Heart: We always talk about diet, exercise, not smoking. And yes, they are habits that lengthen life, but there are other details of our day to day that may seem secondary and, instead, hide enormous benefits.
1. Laugh a Lot
The benefits of laughter therapy are more than proven and not just for the brain. laughter has a vasodilator action. When you laugh out loud, the blood vessels (endothelium) relax, improving circulation, and lowering blood pressure.
2. Find Hobbies
Painting, patchwork, gardening, dancing
3. Be Altruistic
Selflessly helping others, without rewards or applause, improves cardiovascular health. This has been shown by a study published in the journal JAMA.
The reason for such benefit is that hormones such as oxytocin are released, which provide well-being and increase our protective instinct, both towards others and towards ourselves.
4. Don’t Be Alone
In the United States, they call older people super-ager who stay in shape mentally and physically. Studies have been carried out on this population group, and the conclusion that scientists have reached is that they all have something in common: they practice social relationships.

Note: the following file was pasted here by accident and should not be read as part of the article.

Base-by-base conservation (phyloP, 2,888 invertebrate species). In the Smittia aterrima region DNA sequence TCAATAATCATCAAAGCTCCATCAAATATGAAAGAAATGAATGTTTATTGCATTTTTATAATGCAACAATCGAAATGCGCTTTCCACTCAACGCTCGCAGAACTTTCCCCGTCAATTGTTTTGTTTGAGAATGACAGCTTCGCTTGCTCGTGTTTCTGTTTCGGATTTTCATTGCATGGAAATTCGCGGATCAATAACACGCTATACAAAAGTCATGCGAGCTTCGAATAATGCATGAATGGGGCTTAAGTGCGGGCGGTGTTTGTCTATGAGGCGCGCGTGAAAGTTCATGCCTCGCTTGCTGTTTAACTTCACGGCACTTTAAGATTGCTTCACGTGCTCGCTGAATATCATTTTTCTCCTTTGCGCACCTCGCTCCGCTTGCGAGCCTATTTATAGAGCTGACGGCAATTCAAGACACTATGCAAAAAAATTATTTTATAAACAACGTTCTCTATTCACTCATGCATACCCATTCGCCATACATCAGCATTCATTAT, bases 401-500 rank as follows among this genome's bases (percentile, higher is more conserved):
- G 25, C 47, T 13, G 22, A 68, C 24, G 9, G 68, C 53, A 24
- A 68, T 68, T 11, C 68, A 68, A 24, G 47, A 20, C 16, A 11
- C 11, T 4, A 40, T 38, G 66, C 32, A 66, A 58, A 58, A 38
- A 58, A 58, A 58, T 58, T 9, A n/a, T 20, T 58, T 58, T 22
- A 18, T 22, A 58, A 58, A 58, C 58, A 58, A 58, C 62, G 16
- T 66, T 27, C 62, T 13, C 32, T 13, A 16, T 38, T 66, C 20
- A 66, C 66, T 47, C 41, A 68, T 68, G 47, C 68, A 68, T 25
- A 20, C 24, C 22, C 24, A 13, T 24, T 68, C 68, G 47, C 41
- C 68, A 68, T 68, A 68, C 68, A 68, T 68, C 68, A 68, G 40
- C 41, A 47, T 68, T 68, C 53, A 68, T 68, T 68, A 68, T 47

This acts as a stimulus for the neurons, making them work constantly, and as a motivation not to neglect their health: play sports, eat well, not smoke Good things for the heart.
5. Think Positive
It is the essence of everything because optimism thrives on positivity.
To do this, flee from defeatist thoughts (they do not lead you anywhere, recreate your discomfort), and focus your energies on what you can do (instead of constantly thinking about what is not within your reach).
6. Practice Meditation
It has both a physical and a psychological effect.
- On the one hand, experiencing deep relaxation with the aid of conscious breathing lowers blood pressure.
- But not only that, meditation is a great help to combat stress because it helps to disconnect.
a. Optimistic Heart, Healthy Heart
It is logical that when we feel happy, we are more motivated to diet, not drink alcohol, go to the gym every day. Still, optimism generates “good behaviors” in us, but it also produces a series of chemical reactions that act as a shield cardiovascular.
b. Scientifically Proven
A study published by the American Psychological Association that followed over 7,000 volunteers for 5 years found that the most enthusiastic had a lower risk of coronary heart disease. And the most curious thing is that this protective effect was independent of their lifestyle.
c. This is How Happiness Protects You
It seems that this protective effect is due to the hormones that are secreted when we have positive emotions.
In the same way that stress, such as adrenaline, can accelerate atherosclerosis and increase inflammation in the body, the so-called happiness hormones (dopamine, serotonin, or endorphins) produce when experiencing pleasant sensations, help to keep the heart functioning in balance.